Saturday, July 14, 2012

G is for Gumshoe, Gangster and...

G is for gumshoe, gangster and Ghost Music of Vaudeville. So where did the term gumshoe come from and what does it mean? G is for gumshoe as a term for detective originated long before I began reading my first mystery. Why gumshoe? Think of a PI running around seedy neighborhoods gathering clues. He is bound to step in some gum on the sidewalk one place or another…well, maybe not. 

The real explanation is offered that during the 1800's the soles of boots and shoes were made from a product called gum rubber and thus soft and quiet walking. Gumshoe meant to sneak around. A gum shoe-man was slang for a thief. But, by 1908 "gum shoe" meant a police detective and it stuck (excuse the pun)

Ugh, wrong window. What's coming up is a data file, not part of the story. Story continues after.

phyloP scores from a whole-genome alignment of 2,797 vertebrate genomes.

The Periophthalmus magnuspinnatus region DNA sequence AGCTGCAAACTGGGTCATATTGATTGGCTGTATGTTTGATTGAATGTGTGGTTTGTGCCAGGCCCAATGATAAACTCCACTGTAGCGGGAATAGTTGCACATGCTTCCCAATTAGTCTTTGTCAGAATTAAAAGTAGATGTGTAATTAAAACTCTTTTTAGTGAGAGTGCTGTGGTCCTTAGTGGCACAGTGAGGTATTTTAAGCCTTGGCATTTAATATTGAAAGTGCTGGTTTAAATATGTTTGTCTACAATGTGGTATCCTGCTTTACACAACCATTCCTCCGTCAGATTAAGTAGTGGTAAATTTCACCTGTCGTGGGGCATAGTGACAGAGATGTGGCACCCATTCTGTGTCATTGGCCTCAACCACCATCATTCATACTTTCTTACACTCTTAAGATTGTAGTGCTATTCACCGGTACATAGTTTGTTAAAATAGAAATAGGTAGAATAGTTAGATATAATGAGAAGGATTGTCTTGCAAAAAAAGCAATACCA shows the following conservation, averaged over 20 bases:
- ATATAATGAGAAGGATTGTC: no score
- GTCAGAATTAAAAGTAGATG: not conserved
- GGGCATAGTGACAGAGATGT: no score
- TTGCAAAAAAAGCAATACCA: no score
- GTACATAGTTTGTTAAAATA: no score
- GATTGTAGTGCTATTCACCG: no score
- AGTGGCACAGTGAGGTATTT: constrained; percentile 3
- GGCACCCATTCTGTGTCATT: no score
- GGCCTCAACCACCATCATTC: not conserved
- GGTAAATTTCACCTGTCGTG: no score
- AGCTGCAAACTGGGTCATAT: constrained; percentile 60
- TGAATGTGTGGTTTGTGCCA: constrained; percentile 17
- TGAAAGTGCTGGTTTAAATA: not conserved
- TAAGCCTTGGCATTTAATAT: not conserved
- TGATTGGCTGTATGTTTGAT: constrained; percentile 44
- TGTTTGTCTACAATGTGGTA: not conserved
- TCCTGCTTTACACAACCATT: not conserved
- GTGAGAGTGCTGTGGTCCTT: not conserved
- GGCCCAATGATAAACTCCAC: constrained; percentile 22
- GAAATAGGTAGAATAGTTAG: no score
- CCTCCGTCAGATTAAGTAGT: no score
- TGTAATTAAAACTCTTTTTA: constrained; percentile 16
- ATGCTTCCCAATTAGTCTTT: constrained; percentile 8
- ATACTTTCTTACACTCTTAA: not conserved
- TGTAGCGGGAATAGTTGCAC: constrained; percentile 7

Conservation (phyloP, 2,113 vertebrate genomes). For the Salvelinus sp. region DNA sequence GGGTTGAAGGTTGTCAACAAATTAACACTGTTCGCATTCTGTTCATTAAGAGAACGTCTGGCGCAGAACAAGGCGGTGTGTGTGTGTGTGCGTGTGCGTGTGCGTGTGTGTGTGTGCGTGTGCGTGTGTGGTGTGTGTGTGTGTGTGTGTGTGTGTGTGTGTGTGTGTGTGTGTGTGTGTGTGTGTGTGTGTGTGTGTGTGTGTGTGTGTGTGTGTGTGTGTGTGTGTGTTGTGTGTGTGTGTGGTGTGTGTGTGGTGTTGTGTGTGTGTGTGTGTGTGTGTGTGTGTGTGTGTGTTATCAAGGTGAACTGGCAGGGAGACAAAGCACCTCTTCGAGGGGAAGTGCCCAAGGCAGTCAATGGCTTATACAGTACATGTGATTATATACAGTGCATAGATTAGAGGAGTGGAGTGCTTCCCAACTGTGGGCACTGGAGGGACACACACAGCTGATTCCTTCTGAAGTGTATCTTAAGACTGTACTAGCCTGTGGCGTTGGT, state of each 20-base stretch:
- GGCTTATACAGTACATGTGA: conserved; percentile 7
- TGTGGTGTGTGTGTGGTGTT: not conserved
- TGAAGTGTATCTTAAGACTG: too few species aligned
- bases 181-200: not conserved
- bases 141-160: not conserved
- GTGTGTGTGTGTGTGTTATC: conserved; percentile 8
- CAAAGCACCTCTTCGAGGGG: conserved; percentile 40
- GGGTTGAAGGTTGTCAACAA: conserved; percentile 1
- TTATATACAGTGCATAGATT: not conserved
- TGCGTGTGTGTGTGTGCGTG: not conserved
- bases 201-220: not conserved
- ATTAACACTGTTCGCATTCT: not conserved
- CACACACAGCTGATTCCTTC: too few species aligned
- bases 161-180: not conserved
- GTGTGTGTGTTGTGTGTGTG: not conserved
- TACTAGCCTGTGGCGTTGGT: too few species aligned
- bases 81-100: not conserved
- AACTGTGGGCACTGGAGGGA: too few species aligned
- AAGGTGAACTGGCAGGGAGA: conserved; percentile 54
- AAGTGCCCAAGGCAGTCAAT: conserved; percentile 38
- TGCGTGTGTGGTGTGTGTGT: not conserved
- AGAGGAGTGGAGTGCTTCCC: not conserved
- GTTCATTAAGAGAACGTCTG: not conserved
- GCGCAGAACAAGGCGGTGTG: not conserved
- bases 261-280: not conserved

Gangster, we know, the typical bad guy, crime family mobster, Mafia come immediately to mind, which brings us to The Ghost Music of Vaudeville where our gumshoe is Charlie, a woman investigative reporter. 

The gangsters want the Keith Theatre and Charlie, Tommy and Piano man solicit the help of theater and music icon Bette Midler to help save the day. 

You can follow the path of this accidental gumshoe by reading an excerpt at
Let me know what you think of the term gumshoe and the book.

P.S. Meantime, why not sign up for the free newsletter The Mystery Reader Connectionand stay abreast of all the gumshoes, gangsters, books and news about mysteries with guest columnists that are regular features to entertain and mystify you.

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